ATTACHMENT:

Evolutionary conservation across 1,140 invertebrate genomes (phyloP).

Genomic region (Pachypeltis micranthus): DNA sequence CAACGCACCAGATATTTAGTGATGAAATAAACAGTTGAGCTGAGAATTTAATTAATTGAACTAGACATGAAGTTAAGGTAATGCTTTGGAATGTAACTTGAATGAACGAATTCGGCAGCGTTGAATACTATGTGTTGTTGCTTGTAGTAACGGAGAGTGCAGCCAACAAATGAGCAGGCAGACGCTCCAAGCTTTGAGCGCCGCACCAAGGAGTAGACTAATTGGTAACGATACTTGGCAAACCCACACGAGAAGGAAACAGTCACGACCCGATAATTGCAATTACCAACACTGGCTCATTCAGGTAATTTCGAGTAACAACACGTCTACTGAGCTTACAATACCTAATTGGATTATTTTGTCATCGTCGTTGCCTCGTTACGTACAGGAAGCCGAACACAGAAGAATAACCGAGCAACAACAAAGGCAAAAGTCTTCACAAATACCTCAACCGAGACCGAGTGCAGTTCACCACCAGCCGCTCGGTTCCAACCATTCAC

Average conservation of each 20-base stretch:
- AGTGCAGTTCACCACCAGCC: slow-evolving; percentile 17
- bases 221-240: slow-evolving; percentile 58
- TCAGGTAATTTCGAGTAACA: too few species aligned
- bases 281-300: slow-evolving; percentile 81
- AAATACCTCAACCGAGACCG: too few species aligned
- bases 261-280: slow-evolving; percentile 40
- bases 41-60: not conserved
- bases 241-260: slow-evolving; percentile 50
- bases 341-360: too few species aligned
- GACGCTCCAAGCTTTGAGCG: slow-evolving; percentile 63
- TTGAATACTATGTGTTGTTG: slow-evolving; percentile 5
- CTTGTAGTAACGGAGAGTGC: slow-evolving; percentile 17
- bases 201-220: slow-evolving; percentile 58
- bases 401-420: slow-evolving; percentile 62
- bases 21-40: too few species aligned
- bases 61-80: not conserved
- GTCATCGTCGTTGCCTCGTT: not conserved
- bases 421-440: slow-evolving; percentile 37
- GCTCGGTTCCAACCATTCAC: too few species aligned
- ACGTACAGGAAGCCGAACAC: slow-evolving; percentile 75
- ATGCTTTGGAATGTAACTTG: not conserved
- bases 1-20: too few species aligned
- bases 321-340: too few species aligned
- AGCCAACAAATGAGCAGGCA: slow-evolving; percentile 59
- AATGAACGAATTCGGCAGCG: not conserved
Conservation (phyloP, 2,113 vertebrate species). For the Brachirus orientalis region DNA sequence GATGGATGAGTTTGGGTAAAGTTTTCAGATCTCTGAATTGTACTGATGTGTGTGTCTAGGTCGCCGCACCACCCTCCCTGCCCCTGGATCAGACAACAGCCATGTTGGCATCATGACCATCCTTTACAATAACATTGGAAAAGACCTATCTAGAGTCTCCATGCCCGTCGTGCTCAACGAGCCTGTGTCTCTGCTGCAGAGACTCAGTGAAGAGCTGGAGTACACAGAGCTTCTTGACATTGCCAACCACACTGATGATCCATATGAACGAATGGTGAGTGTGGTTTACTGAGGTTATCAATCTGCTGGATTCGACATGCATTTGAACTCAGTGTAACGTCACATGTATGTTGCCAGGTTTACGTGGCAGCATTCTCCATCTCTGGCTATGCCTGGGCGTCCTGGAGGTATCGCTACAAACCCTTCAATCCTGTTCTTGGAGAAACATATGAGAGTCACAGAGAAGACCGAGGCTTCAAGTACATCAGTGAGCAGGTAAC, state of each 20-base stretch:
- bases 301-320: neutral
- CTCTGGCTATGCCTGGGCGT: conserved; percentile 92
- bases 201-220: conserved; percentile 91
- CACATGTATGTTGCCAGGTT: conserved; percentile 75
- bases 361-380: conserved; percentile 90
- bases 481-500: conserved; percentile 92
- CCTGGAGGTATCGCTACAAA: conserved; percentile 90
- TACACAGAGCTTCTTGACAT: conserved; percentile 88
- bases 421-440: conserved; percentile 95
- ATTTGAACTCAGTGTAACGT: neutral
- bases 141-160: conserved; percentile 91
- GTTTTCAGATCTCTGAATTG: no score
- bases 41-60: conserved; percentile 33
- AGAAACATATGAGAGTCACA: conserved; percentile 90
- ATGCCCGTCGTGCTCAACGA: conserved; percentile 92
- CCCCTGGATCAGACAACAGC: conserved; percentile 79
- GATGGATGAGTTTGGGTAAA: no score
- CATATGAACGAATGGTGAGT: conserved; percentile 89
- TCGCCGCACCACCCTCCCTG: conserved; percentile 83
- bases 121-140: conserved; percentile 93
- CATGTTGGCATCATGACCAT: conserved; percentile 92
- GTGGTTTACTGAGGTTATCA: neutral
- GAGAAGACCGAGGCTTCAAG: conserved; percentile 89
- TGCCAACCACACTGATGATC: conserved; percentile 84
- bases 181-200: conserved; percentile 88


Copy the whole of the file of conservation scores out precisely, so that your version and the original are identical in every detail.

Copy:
Evolutionary conservation across 1,140 invertebrate genomes (phyloP).

Genomic region (Pachypeltis micranthus): DNA sequence CAACGCACCAGATATTTAGTGATGAAATAAACAGTTGAGCTGAGAATTTAATTAATTGAACTAGACATGAAGTTAAGGTAATGCTTTGGAATGTAACTTGAATGAACGAATTCGGCAGCGTTGAATACTATGTGTTGTTGCTTGTAGTAACGGAGAGTGCAGCCAACAAATGAGCAGGCAGACGCTCCAAGCTTTGAGCGCCGCACCAAGGAGTAGACTAATTGGTAACGATACTTGGCAAACCCACACGAGAAGGAAACAGTCACGACCCGATAATTGCAATTACCAACACTGGCTCATTCAGGTAATTTCGAGTAACAACACGTCTACTGAGCTTACAATACCTAATTGGATTATTTTGTCATCGTCGTTGCCTCGTTACGTACAGGAAGCCGAACACAGAAGAATAACCGAGCAACAACAAAGGCAAAAGTCTTCACAAATACCTCAACCGAGACCGAGTGCAGTTCACCACCAGCCGCTCGGTTCCAACCATTCAC

Average conservation of each 20-base stretch:
- AGTGCAGTTCACCACCAGCC: slow-evolving; percentile 17
- bases 221-240: slow-evolving; percentile 58
- TCAGGTAATTTCGAGTAACA: too few species aligned
- bases 281-300: slow-evolving; percentile 81
- AAATACCTCAACCGAGACCG: too few species aligned
- bases 261-280: slow-evolving; percentile 40
- bases 41-60: not conserved
- bases 241-260: slow-evolving; percentile 50
- bases 341-360: too few species aligned
- GACGCTCCAAGCTTTGAGCG: slow-evolving; percentile 63
- TTGAATACTATGTGTTGTTG: slow-evolving; percentile 5
- CTTGTAGTAACGGAGAGTGC: slow-evolving; percentile 17
- bases 201-220: slow-evolving; percentile 58
- bases 401-420: slow-evolving; percentile 62
- bases 21-40: too few species aligned
- bases 61-80: not conserved
- GTCATCGTCGTTGCCTCGTT: not conserved
- bases 421-440: slow-evolving; percentile 37
- GCTCGGTTCCAACCATTCAC: too few species aligned
- ACGTACAGGAAGCCGAACAC: slow-evolving; percentile 75
- ATGCTTTGGAATGTAACTTG: not conserved
- bases 1-20: too few species aligned
- bases 321-340: too few species aligned
- AGCCAACAAATGAGCAGGCA: slow-evolving; percentile 59
- AATGAACGAATTCGGCAGCG: not conserved
Conservation (phyloP, 2,113 vertebrate species). For the Brachirus orientalis region DNA sequence GATGGATGAGTTTGGGTAAAGTTTTCAGATCTCTGAATTGTACTGATGTGTGTGTCTAGGTCGCCGCACCACCCTCCCTGCCCCTGGATCAGACAACAGCCATGTTGGCATCATGACCATCCTTTACAATAACATTGGAAAAGACCTATCTAGAGTCTCCATGCCCGTCGTGCTCAACGAGCCTGTGTCTCTGCTGCAGAGACTCAGTGAAGAGCTGGAGTACACAGAGCTTCTTGACATTGCCAACCACACTGATGATCCATATGAACGAATGGTGAGTGTGGTTTACTGAGGTTATCAATCTGCTGGATTCGACATGCATTTGAACTCAGTGTAACGTCACATGTATGTTGCCAGGTTTACGTGGCAGCATTCTCCATCTCTGGCTATGCCTGGGCGTCCTGGAGGTATCGCTACAAACCCTTCAATCCTGTTCTTGGAGAAACATATGAGAGTCACAGAGAAGACCGAGGCTTCAAGTACATCAGTGAGCAGGTAAC, state of each 20-base stretch:
- bases 301-320: neutral
- CTCTGGCTATGCCTGGGCGT: conserved; percentile 92
- bases 201-220: conserved; percentile 91
- CACATGTATGTTGCCAGGTT: conserved; percentile 75
- bases 361-380: conserved; percentile 90
- bases 481-500: conserved; percentile 92
- CCTGGAGGTATCGCTACAAA: conserved; percentile 90
- TACACAGAGCTTCTTGACAT: conserved; percentile 88
- bases 421-440: conserved; percentile 95
- ATTTGAACTCAGTGTAACGT: neutral
- bases 141-160: conserved; percentile 91
- GTTTTCAGATCTCTGAATTG: no score
- bases 41-60: conserved; percentile 33
- AGAAACATATGAGAGTCACA: conserved; percentile 90
- ATGCCCGTCGTGCTCAACGA: conserved; percentile 92
- CCCCTGGATCAGACAACAGC: conserved; percentile 79
- GATGGATGAGTTTGGGTAAA: no score
- CATATGAACGAATGGTGAGT: conserved; percentile 89
- TCGCCGCACCACCCTCCCTG: conserved; percentile 83
- bases 121-140: conserved; percentile 93
- CATGTTGGCATCATGACCAT: conserved; percentile 92
- GTGGTTTACTGAGGTTATCA: neutral
- GAGAAGACCGAGGCTTCAAG: conserved; percentile 89
- TGCCAACCACACTGATGATC: conserved; percentile 84
- bases 181-200: conserved; percentile 88